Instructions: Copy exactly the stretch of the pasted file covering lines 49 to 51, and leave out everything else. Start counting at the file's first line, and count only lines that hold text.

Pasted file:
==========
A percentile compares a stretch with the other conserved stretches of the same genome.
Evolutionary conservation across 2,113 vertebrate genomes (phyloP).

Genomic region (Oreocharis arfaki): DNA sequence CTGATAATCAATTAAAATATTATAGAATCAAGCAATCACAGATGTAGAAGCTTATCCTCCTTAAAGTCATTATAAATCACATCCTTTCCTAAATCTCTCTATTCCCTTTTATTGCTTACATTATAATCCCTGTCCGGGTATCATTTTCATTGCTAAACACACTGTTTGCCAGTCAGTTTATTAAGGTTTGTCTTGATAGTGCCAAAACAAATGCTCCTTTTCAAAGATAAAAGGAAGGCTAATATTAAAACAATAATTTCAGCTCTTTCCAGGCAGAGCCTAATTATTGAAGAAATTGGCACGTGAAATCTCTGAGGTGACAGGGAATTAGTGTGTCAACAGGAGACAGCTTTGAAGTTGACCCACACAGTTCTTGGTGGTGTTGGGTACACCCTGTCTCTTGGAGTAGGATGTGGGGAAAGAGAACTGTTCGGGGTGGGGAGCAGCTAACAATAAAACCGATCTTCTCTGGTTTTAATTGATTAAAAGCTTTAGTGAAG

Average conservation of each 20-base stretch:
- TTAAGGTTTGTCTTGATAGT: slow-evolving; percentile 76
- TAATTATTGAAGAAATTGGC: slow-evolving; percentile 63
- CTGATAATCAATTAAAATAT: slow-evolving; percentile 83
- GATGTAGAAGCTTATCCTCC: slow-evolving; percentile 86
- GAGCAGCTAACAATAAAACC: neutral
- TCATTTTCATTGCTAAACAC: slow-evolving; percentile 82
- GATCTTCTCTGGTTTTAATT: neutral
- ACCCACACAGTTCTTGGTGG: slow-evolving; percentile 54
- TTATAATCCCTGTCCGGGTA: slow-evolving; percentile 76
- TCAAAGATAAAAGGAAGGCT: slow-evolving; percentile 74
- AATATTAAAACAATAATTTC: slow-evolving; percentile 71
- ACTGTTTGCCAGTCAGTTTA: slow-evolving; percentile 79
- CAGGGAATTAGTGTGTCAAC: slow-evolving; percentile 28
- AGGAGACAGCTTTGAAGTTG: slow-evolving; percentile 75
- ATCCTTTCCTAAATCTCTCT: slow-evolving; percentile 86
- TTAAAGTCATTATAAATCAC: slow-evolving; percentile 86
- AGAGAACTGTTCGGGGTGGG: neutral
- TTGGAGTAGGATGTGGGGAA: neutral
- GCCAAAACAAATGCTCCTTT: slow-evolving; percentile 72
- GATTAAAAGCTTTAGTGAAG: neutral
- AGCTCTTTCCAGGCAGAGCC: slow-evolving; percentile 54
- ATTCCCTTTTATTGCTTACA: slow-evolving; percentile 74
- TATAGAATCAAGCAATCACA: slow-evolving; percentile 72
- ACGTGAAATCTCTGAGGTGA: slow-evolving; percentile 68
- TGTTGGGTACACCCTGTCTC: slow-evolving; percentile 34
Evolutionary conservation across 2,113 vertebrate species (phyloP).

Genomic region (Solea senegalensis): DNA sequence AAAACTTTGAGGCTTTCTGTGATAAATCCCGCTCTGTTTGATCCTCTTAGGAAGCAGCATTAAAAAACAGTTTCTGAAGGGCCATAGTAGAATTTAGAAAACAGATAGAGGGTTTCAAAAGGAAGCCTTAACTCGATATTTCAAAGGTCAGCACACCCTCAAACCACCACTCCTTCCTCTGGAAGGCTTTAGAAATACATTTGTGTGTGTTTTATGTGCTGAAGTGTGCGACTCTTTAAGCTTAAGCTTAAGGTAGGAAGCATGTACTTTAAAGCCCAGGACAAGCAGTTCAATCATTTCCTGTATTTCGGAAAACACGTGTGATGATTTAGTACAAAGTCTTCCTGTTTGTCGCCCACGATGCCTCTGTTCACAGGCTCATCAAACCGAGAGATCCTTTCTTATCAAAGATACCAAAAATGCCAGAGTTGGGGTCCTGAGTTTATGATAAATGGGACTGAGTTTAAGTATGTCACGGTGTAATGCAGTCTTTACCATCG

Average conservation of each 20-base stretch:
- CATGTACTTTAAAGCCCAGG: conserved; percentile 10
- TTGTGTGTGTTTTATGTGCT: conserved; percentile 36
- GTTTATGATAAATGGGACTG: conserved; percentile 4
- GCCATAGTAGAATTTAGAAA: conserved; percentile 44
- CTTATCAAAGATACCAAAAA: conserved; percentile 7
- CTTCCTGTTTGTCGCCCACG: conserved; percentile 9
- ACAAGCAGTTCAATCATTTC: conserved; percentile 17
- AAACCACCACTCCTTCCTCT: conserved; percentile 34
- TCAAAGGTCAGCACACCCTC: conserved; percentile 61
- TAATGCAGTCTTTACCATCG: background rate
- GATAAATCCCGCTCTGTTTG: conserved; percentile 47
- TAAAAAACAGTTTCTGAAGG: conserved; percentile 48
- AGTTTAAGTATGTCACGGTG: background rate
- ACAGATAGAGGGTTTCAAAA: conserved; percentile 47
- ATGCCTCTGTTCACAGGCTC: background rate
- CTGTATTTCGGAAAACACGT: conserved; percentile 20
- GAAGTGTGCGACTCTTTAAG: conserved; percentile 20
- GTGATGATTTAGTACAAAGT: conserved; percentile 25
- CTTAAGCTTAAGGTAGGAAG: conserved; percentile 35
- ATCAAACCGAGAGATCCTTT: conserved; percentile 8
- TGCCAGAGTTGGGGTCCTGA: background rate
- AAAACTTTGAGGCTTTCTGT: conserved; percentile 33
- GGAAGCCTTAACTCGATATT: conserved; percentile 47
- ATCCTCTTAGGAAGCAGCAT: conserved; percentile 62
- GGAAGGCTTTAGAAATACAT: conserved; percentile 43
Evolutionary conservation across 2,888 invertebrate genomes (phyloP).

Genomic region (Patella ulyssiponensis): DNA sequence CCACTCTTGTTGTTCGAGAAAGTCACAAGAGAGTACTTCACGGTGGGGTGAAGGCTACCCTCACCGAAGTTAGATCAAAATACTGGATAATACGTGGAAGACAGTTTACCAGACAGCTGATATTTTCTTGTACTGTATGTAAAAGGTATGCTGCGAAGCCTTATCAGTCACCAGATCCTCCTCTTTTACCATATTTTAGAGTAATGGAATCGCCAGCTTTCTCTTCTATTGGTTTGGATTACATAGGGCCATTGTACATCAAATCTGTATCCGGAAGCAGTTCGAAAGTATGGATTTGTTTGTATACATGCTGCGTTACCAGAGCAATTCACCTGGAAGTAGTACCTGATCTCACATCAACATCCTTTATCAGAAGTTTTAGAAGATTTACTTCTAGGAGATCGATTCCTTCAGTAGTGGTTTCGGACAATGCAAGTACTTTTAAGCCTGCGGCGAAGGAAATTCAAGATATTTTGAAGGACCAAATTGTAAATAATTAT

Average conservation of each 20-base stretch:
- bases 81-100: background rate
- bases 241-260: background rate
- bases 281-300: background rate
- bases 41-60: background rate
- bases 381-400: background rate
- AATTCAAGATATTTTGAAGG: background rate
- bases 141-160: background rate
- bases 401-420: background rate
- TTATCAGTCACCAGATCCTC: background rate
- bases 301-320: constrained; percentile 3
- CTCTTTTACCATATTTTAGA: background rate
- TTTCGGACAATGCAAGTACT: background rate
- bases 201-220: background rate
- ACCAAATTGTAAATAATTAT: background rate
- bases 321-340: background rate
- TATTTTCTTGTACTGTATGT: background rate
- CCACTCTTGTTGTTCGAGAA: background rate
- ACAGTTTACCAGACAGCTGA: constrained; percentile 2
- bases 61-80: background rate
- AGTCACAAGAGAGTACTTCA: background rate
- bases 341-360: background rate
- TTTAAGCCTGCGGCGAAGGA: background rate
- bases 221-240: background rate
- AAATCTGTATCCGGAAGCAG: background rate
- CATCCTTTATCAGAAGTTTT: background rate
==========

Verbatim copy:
- GAAGTGTGCGACTCTTTAAG: conserved; percentile 20
- GTGATGATTTAGTACAAAGT: conserved; percentile 25
- CTTAAGCTTAAGGTAGGAAG: conserved; percentile 35